A view of COVID-19Working from home is suddenly on the radar for more people as the world gets a handle on COVID-19, the infectious disease caused by the most recently discovered coronavirus.

Coronaviruses are a family of viruses that cause illness ranging from the common cold to more severe diseases such as Severe Acute Respiratory Syndrome (SARS). A novel coronavirus is a new strain that has not been previously identified in humans. (Not sure why we can’t we just say “new” vs. “novel.”)*

Some companies are asking employees to stay home as a precaution. Other people may be practicing “social distancing,” staying away from crowds, large meetings or busy locations to reduce the spread of the disease and leave the healthcare system for the seriously ill.

Extroverts in particular may panic at the thought of working home alone, but those of us who have done so for years know it has a lot of advantages. Think of the time/aggravation you’re saving by not commuting!

Having said that, you might want some guidance if you have the option of working from home and haven’t done so before. Here’s how to make your work time at home a success when you’re healthy:

1. Get up at your usual time. You have some wiggle room, of course, since you won’t be commuting.

2. Get ready the way you usually do – shower or bath, shave, fix your hair. You’ll mentally prepare for your usual day, and you’ll be ready for a surprise Zoom or Skype chat or teleconference.

3. Dress somewhere in between pyjamas and your usual work attire, to be ready for that surprise video appearance and also to subliminally remind yourself that you’re working.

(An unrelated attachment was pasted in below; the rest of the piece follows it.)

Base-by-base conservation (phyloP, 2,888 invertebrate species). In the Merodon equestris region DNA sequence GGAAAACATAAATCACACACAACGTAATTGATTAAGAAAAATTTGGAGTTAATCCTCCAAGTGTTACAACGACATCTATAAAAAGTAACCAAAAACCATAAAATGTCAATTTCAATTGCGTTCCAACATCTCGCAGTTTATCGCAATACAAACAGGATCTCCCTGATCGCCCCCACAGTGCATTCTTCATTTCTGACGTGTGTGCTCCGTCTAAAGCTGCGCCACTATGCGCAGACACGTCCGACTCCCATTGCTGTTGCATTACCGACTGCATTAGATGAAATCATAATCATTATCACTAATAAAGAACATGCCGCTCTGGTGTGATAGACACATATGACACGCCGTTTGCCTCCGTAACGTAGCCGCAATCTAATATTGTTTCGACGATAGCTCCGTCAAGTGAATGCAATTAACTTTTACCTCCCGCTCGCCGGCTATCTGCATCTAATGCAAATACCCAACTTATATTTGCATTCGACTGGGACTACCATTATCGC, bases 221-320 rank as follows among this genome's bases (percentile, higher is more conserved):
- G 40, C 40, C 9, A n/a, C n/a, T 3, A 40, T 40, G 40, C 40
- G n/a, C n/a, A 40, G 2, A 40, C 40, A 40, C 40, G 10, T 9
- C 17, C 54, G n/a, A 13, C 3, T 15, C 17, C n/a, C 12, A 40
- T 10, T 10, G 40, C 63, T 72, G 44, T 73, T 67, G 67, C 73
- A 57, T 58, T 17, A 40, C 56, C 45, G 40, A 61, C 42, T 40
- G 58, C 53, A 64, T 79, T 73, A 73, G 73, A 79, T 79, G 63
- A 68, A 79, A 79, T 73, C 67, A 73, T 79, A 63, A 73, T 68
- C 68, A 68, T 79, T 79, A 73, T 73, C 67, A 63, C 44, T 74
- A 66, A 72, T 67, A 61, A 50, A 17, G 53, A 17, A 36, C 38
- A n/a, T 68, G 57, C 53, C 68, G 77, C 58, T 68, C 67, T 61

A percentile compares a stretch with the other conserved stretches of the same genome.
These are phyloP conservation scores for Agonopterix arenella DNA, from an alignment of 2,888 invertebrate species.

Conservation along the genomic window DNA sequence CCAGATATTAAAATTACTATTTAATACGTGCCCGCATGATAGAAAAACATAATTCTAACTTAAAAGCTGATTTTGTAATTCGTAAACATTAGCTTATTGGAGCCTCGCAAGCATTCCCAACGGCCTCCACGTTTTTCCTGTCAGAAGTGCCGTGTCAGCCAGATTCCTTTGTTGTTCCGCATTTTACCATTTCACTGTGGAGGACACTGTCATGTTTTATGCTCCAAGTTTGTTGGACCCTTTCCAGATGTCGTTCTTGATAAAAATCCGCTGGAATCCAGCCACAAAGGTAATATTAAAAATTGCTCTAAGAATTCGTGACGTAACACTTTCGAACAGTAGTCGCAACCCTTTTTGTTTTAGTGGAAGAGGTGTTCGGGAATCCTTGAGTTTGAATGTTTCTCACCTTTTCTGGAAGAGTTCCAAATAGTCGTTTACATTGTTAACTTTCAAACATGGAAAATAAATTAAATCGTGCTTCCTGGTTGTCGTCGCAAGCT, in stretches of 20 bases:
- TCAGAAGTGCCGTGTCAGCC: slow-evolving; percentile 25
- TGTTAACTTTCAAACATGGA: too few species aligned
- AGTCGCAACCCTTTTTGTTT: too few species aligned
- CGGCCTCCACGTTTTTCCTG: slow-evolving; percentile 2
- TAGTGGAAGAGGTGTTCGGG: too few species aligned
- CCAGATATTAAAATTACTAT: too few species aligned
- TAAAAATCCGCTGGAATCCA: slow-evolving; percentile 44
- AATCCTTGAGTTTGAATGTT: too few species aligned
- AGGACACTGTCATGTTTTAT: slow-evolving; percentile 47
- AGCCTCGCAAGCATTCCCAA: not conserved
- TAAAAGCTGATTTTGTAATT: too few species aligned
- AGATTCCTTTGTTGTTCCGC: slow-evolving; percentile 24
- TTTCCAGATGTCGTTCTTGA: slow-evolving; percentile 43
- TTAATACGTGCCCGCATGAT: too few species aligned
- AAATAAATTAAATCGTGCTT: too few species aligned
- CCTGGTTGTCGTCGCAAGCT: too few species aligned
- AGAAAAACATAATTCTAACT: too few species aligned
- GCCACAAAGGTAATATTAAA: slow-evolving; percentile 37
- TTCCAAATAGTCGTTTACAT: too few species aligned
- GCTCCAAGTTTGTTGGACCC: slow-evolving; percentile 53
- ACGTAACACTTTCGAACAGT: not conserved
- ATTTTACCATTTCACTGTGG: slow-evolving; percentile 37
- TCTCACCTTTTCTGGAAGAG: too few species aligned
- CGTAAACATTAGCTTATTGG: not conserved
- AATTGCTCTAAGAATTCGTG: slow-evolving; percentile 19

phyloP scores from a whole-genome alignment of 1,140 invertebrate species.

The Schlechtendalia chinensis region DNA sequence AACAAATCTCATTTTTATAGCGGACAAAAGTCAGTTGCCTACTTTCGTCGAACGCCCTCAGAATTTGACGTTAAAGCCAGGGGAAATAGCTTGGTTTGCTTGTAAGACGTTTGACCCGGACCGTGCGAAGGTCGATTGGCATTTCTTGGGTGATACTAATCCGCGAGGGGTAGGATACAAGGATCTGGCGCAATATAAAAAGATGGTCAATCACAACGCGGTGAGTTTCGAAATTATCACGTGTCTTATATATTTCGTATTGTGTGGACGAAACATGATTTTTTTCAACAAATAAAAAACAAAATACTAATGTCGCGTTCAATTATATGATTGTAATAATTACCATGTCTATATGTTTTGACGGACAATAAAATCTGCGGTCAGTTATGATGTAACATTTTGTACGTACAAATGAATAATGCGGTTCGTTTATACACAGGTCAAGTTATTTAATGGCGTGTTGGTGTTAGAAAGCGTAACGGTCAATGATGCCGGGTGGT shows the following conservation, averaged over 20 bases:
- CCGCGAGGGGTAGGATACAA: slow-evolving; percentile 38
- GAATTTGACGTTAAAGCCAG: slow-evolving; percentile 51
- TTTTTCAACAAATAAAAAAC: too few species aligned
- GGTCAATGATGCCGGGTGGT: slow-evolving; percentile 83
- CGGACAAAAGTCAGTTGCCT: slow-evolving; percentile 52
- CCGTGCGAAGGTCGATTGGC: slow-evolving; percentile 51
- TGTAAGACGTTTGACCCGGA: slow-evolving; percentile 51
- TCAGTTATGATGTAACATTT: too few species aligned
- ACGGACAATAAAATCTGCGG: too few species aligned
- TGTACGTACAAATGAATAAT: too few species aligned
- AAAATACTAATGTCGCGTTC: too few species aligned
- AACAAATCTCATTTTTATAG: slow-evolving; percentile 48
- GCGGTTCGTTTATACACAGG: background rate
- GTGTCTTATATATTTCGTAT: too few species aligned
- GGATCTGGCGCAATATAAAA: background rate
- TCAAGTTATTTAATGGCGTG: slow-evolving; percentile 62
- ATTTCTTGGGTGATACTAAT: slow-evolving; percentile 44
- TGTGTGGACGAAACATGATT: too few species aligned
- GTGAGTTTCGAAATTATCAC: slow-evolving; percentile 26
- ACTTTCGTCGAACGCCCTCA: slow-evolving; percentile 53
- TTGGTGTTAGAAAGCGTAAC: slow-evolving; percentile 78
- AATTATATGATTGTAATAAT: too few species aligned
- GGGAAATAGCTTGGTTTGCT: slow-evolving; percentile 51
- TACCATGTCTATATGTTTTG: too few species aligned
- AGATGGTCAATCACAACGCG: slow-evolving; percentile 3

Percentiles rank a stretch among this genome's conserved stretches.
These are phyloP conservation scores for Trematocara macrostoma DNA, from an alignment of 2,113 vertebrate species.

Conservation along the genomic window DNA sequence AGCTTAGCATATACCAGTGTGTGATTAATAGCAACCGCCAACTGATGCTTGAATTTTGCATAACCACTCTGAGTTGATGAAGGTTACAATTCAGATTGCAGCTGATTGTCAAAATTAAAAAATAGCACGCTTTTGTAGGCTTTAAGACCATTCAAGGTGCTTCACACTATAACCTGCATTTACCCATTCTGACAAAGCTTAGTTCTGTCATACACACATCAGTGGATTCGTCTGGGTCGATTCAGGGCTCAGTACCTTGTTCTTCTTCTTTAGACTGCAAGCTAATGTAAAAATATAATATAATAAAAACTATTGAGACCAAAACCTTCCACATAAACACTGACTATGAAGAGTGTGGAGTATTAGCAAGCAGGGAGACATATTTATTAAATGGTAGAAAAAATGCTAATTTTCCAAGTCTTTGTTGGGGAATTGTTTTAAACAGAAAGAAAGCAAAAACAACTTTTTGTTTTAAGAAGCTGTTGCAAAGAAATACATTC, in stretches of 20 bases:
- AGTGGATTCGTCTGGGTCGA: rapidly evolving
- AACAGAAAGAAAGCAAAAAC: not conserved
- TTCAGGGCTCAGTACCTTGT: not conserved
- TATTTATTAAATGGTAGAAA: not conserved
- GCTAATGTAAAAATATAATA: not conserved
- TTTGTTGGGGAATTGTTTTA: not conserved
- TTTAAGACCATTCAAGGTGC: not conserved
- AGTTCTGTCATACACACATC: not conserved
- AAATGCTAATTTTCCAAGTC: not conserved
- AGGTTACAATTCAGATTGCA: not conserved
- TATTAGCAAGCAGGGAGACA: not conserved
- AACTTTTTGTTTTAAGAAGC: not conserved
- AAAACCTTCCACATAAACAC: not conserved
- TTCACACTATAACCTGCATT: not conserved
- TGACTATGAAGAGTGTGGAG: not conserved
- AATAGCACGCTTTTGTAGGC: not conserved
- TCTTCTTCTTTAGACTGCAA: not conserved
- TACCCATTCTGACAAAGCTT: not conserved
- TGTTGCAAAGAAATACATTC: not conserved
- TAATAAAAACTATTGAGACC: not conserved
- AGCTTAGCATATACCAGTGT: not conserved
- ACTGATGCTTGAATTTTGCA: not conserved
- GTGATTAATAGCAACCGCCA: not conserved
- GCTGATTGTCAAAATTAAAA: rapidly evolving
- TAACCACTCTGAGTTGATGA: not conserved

4. Create a designated office space where you can focus. A spare bedroom is great, but even a closet with a desk in it might work. Do not work from your bed.

5. Keep regular work hours. It’s easy for work time to take over personal time. Remember to set boundaries, and schedule and take breaks.

6. Communicate with your manager and colleagues. Regularly check in with progress reports, updates and expectations.

7. Fight a feeling of isolation by staying virtually connected to others. Keep in touch with work colleagues by email, Slack, Skype, FaceTime, videoconference or whatever other technology is available.

8. Stay away from the fridge unless it’s mealtime. Allow yourself a morning and afternoon coffee break, but otherwise avoid snacking all day.

9. Know your distractions and guard against them. Netflix, video games, falling down the rabbit hole of the internet, snacking, housework – all can wait for a break time or the end of your work day.

10. If you have children at home, you’ll need help (especially for small children). Work in chunks and set rules about when you can and can’t be disturbed.

11. Wash your hands often, cover your mouth when you sneeze or cough, and clean surfaces that you touch a lot, like keyboards, cellphones and TV remotes. (Need help washing your hands for 20 seconds without singing Happy Birthday twice? Find out how much of your fave song you need to sing thanks to a UK developer.)

Oh, and don’t bother stocking up on toilet paper. Did you make it through SARS without 128 rolls? I think you’ll make it through COVID-19 too.

What advice have I missed? Extroverts in particular, what bothers you about working from home?

*Get the latest information on COVID-19 from trusted sources like the World Health Organization, Health Canada, the Public Health Agency of Canada and the U.S. Centers for Disease Control and Prevention.

Illustration courtesy of Alissa Eckert, MS and Dan Higgins, MAM, Centers for Disease Control and Prevention.